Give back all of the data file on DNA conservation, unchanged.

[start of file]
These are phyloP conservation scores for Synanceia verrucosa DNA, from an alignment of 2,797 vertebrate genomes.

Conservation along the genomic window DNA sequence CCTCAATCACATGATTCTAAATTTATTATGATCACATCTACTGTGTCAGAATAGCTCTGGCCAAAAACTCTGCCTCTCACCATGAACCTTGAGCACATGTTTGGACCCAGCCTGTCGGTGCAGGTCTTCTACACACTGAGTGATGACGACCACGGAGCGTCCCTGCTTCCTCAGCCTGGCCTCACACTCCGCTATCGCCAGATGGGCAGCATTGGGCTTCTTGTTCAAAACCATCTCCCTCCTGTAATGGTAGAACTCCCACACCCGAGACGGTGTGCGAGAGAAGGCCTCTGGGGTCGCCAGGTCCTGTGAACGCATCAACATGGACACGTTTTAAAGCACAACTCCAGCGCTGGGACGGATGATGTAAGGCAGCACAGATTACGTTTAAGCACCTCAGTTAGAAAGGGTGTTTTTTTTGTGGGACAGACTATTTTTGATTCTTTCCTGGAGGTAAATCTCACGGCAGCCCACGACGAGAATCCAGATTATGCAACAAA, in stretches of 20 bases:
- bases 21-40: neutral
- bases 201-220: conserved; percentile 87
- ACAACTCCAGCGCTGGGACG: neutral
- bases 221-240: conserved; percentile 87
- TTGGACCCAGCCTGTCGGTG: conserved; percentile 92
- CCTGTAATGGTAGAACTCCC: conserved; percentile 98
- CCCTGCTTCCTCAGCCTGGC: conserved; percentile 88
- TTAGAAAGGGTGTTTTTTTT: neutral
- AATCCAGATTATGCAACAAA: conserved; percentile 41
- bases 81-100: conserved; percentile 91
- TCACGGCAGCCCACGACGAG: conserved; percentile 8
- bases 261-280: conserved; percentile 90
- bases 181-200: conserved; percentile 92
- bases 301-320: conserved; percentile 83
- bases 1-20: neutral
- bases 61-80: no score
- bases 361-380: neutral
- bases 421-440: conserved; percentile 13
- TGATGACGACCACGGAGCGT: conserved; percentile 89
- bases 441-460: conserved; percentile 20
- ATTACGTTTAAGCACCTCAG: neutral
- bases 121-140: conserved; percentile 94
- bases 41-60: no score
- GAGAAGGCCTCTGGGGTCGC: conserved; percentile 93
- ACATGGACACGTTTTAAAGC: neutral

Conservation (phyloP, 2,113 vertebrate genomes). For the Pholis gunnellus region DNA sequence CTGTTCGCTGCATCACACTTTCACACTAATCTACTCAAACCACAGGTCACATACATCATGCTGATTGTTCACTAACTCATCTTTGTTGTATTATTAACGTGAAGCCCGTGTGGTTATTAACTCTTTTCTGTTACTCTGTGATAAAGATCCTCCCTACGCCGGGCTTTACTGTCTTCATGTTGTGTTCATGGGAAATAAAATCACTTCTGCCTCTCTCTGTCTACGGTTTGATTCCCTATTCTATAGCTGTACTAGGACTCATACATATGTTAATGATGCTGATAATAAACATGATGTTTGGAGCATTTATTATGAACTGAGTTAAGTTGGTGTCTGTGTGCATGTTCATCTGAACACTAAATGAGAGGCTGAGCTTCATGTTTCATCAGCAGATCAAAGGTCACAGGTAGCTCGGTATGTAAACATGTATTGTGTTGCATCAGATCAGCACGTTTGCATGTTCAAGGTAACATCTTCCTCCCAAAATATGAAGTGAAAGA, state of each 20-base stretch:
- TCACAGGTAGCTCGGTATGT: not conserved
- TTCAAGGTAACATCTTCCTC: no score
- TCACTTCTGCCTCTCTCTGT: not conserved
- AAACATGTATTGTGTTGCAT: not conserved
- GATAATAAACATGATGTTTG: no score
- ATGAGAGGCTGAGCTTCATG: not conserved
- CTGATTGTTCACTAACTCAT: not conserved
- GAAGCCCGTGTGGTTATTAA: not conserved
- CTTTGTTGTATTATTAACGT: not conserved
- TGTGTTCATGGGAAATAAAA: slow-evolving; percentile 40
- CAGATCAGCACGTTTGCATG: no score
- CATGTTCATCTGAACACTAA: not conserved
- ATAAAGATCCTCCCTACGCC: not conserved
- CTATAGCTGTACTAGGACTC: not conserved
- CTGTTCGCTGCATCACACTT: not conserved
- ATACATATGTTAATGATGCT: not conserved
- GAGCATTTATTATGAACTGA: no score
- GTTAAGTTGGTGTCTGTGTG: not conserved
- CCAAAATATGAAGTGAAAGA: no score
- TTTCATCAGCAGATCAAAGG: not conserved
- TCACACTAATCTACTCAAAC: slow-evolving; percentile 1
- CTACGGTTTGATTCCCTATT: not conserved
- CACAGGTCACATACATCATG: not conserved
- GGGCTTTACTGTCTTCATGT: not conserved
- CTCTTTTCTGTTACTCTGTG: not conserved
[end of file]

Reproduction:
These are phyloP conservation scores for Synanceia verrucosa DNA, from an alignment of 2,797 vertebrate genomes.

Conservation along the genomic window DNA sequence CCTCAATCACATGATTCTAAATTTATTATGATCACATCTACTGTGTCAGAATAGCTCTGGCCAAAAACTCTGCCTCTCACCATGAACCTTGAGCACATGTTTGGACCCAGCCTGTCGGTGCAGGTCTTCTACACACTGAGTGATGACGACCACGGAGCGTCCCTGCTTCCTCAGCCTGGCCTCACACTCCGCTATCGCCAGATGGGCAGCATTGGGCTTCTTGTTCAAAACCATCTCCCTCCTGTAATGGTAGAACTCCCACACCCGAGACGGTGTGCGAGAGAAGGCCTCTGGGGTCGCCAGGTCCTGTGAACGCATCAACATGGACACGTTTTAAAGCACAACTCCAGCGCTGGGACGGATGATGTAAGGCAGCACAGATTACGTTTAAGCACCTCAGTTAGAAAGGGTGTTTTTTTTGTGGGACAGACTATTTTTGATTCTTTCCTGGAGGTAAATCTCACGGCAGCCCACGACGAGAATCCAGATTATGCAACAAA, in stretches of 20 bases:
- bases 21-40: neutral
- bases 201-220: conserved; percentile 87
- ACAACTCCAGCGCTGGGACG: neutral
- bases 221-240: conserved; percentile 87
- TTGGACCCAGCCTGTCGGTG: conserved; percentile 92
- CCTGTAATGGTAGAACTCCC: conserved; percentile 98
- CCCTGCTTCCTCAGCCTGGC: conserved; percentile 88
- TTAGAAAGGGTGTTTTTTTT: neutral
- AATCCAGATTATGCAACAAA: conserved; percentile 41
- bases 81-100: conserved; percentile 91
- TCACGGCAGCCCACGACGAG: conserved; percentile 8
- bases 261-280: conserved; percentile 90
- bases 181-200: conserved; percentile 92
- bases 301-320: conserved; percentile 83
- bases 1-20: neutral
- bases 61-80: no score
- bases 361-380: neutral
- bases 421-440: conserved; percentile 13
- TGATGACGACCACGGAGCGT: conserved; percentile 89
- bases 441-460: conserved; percentile 20
- ATTACGTTTAAGCACCTCAG: neutral
- bases 121-140: conserved; percentile 94
- bases 41-60: no score
- GAGAAGGCCTCTGGGGTCGC: conserved; percentile 93
- ACATGGACACGTTTTAAAGC: neutral

Conservation (phyloP, 2,113 vertebrate genomes). For the Pholis gunnellus region DNA sequence CTGTTCGCTGCATCACACTTTCACACTAATCTACTCAAACCACAGGTCACATACATCATGCTGATTGTTCACTAACTCATCTTTGTTGTATTATTAACGTGAAGCCCGTGTGGTTATTAACTCTTTTCTGTTACTCTGTGATAAAGATCCTCCCTACGCCGGGCTTTACTGTCTTCATGTTGTGTTCATGGGAAATAAAATCACTTCTGCCTCTCTCTGTCTACGGTTTGATTCCCTATTCTATAGCTGTACTAGGACTCATACATATGTTAATGATGCTGATAATAAACATGATGTTTGGAGCATTTATTATGAACTGAGTTAAGTTGGTGTCTGTGTGCATGTTCATCTGAACACTAAATGAGAGGCTGAGCTTCATGTTTCATCAGCAGATCAAAGGTCACAGGTAGCTCGGTATGTAAACATGTATTGTGTTGCATCAGATCAGCACGTTTGCATGTTCAAGGTAACATCTTCCTCCCAAAATATGAAGTGAAAGA, state of each 20-base stretch:
- TCACAGGTAGCTCGGTATGT: not conserved
- TTCAAGGTAACATCTTCCTC: no score
- TCACTTCTGCCTCTCTCTGT: not conserved
- AAACATGTATTGTGTTGCAT: not conserved
- GATAATAAACATGATGTTTG: no score
- ATGAGAGGCTGAGCTTCATG: not conserved
- CTGATTGTTCACTAACTCAT: not conserved
- GAAGCCCGTGTGGTTATTAA: not conserved
- CTTTGTTGTATTATTAACGT: not conserved
- TGTGTTCATGGGAAATAAAA: slow-evolving; percentile 40
- CAGATCAGCACGTTTGCATG: no score
- CATGTTCATCTGAACACTAA: not conserved
- ATAAAGATCCTCCCTACGCC: not conserved
- CTATAGCTGTACTAGGACTC: not conserved
- CTGTTCGCTGCATCACACTT: not conserved
- ATACATATGTTAATGATGCT: not conserved
- GAGCATTTATTATGAACTGA: no score
- GTTAAGTTGGTGTCTGTGTG: not conserved
- CCAAAATATGAAGTGAAAGA: no score
- TTTCATCAGCAGATCAAAGG: not conserved
- TCACACTAATCTACTCAAAC: slow-evolving; percentile 1
- CTACGGTTTGATTCCCTATT: not conserved
- CACAGGTCACATACATCATG: not conserved
- GGGCTTTACTGTCTTCATGT: not conserved
- CTCTTTTCTGTTACTCTGTG: not conserved